We are a commune of inquiring, skeptical, politically centrist, capitalist, anglophile, traditionalist New England Yankee humans, humanoids, and animals with many interests beyond and above politics. Each of us has had a high-school education (or GED), but all had ADD so didn't pay attention very well, especially the dogs. Each one of us does "try my best to be just like I am," and none of us enjoys working for others, including for Maggie, from whom we receive neither a nickel nor a dime. Freedom from nags, cranks, government, do-gooders, control-freaks and idiots is all that we ask for.
... the experts (the educated elite) are always wrong in their prescriptions for the country—always. If they got their remedies right, we would be a happy country with few problems, and we wouldn’t care that the ruling class feels superior to the rest of us. They would deserve to feel superior.
Unfortunately, that has not been the case since at least 1960. Everything the experts have done has failed. Not just been disappointing, not just not lived up to the expectations, but failed spectacularly, making conditions far worse than they were before and destroying lives in the process. The list of examples is endless, but here are a few...
I am always a skeptic because it has served me well thus far in life - and because experts often lack common sense and they often fall in love with ideas.
“The human race, to which so many of my readers belong, has been playing at children's games from the beginning, and will probably do it till the end, which is a nuisance for the few people who grow up. And one of the games to which it is most attached is called "Keep to-morrow dark," and which is also named (by the rustics in Shropshire, I have no doubt) "Cheat the Prophet." The players listen very carefully and respectfully to all that the clever men have to say about what is to happen in the next generation. The players then wait until all the clever men are dead, and bury them nicely. They then go and do something else. That is all. For a race of simple tastes, however, it is great fun.”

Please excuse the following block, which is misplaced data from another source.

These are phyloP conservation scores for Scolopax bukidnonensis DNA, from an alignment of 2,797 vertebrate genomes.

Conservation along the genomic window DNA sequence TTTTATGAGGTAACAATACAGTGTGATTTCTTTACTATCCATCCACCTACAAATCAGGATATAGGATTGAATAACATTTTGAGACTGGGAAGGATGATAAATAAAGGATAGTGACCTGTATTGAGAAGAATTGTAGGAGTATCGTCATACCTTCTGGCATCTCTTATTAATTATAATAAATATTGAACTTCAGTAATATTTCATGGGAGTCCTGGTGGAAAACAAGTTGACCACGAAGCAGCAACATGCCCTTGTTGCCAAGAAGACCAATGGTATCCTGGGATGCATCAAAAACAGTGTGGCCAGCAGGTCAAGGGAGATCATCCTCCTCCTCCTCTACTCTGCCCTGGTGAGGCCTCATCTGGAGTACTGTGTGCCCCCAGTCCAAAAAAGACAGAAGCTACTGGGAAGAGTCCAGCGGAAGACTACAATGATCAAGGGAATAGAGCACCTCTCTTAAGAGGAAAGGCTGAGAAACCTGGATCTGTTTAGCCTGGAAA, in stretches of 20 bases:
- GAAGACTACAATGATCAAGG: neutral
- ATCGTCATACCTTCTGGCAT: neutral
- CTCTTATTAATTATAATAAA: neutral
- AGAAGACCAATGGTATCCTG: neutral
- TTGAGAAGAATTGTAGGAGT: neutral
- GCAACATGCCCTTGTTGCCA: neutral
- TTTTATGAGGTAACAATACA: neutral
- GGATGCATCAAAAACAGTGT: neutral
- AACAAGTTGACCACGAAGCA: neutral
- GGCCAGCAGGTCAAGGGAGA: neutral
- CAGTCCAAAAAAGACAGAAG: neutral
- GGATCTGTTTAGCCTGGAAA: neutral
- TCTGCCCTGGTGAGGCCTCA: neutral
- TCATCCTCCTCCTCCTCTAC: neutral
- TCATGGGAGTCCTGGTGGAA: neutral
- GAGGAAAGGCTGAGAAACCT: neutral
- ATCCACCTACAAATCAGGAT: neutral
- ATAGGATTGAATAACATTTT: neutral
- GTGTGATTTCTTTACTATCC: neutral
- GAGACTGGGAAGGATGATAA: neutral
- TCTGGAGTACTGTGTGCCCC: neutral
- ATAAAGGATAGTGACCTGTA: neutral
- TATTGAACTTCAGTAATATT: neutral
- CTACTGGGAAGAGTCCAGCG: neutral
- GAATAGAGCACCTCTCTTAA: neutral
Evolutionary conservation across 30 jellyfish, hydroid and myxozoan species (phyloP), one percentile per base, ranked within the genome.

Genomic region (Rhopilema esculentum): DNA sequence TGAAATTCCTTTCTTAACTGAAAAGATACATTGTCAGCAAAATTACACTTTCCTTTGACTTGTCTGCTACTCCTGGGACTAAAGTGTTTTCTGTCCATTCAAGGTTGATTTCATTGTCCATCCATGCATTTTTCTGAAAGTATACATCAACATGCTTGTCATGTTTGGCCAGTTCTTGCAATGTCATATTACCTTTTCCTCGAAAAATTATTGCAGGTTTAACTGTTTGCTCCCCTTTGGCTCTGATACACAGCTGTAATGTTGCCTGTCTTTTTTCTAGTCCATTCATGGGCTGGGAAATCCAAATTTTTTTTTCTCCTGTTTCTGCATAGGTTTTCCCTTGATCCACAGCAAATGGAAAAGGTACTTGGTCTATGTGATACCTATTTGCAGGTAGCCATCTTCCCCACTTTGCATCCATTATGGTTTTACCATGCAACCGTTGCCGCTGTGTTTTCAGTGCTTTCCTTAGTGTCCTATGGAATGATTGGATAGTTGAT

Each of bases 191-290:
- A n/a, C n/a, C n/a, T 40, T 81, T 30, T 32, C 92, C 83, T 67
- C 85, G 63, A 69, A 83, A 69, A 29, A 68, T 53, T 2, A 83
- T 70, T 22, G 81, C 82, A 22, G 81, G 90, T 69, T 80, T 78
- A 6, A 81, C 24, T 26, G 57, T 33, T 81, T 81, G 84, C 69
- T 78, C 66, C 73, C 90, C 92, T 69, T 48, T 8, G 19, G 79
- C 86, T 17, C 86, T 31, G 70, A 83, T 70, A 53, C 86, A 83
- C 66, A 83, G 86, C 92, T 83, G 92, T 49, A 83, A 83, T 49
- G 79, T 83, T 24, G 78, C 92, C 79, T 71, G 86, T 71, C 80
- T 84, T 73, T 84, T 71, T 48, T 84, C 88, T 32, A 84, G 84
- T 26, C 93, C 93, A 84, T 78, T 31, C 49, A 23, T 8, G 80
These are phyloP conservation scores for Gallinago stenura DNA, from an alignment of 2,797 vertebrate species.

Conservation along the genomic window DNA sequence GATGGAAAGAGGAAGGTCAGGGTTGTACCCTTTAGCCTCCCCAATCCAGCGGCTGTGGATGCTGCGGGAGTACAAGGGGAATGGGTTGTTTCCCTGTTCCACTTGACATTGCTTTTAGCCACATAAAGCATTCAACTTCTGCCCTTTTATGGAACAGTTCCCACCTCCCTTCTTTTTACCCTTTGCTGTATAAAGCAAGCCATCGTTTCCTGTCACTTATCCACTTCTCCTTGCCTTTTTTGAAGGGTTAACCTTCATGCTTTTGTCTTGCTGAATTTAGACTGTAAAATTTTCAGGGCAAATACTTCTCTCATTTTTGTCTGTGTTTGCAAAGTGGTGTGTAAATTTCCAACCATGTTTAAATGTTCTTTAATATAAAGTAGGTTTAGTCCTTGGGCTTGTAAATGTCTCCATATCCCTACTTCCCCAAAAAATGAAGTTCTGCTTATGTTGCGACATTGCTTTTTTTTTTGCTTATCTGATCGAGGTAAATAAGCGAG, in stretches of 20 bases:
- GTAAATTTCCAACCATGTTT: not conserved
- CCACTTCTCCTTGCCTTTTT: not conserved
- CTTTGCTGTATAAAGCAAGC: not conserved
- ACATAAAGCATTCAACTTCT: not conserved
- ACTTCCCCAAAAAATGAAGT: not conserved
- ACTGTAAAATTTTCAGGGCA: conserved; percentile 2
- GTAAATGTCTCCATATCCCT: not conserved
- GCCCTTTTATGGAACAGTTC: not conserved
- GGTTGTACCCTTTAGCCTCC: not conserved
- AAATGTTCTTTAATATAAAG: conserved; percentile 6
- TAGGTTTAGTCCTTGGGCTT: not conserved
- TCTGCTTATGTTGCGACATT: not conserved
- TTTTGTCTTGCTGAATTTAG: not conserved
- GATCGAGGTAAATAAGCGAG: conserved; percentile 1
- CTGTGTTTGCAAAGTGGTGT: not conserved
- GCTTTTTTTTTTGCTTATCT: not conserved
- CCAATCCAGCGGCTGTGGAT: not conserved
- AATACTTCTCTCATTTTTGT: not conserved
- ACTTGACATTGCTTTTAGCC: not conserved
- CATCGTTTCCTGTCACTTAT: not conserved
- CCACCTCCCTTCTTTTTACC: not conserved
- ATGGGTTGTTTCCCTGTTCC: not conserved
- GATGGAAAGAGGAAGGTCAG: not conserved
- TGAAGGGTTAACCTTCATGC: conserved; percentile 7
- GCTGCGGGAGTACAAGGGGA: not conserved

― G.K. Chesterton, The Napoleon of Notting Hill
Used to be the "experts" understood they were limited in practical knowledge.
I came across this today and was surprised at the self awareness of the author.
The welfare of the cultivator may be affected for good or for evil by the actions of two distinct classes, the officials with whom he has to deal and the landholders (or their subordinates) under whom he holds his land. The two classes have at least one feature in common, that they know very much less of the cultivator’s business than he knows himself. It is true that the observant man may, in the course of time, collect a mass of information on the subject, but the process is in any case slow, the power of independent observation is comparatively rare, and thus it happens that even experienced land agents and officials may do a great deal of harm merely from ignorance and thoughtlessness. The present volume has been compiled with the object of supplying an introduction to the subject which may be of use to all who have to deal with the cultivator, not by saving them the trouble of observing for themselves, but by furnishing them, so to speak, with a framework on which they can arrange the knowledge they acquire.
--The Agriculture of the United Provinces: An Introduction for the Use of Landholders and Officials
By William Harrison Moreland 1904
"making conditions far worse than they were before and destroying lives in the process."
Simply not true. While predictions rarely work out as predicted, conditions now are far better overall than they were in the past (though that's changing through the deliberate actions of the current elite).
People just look at the past through rose coloured glasses, remembering only the fun times and not the hardship.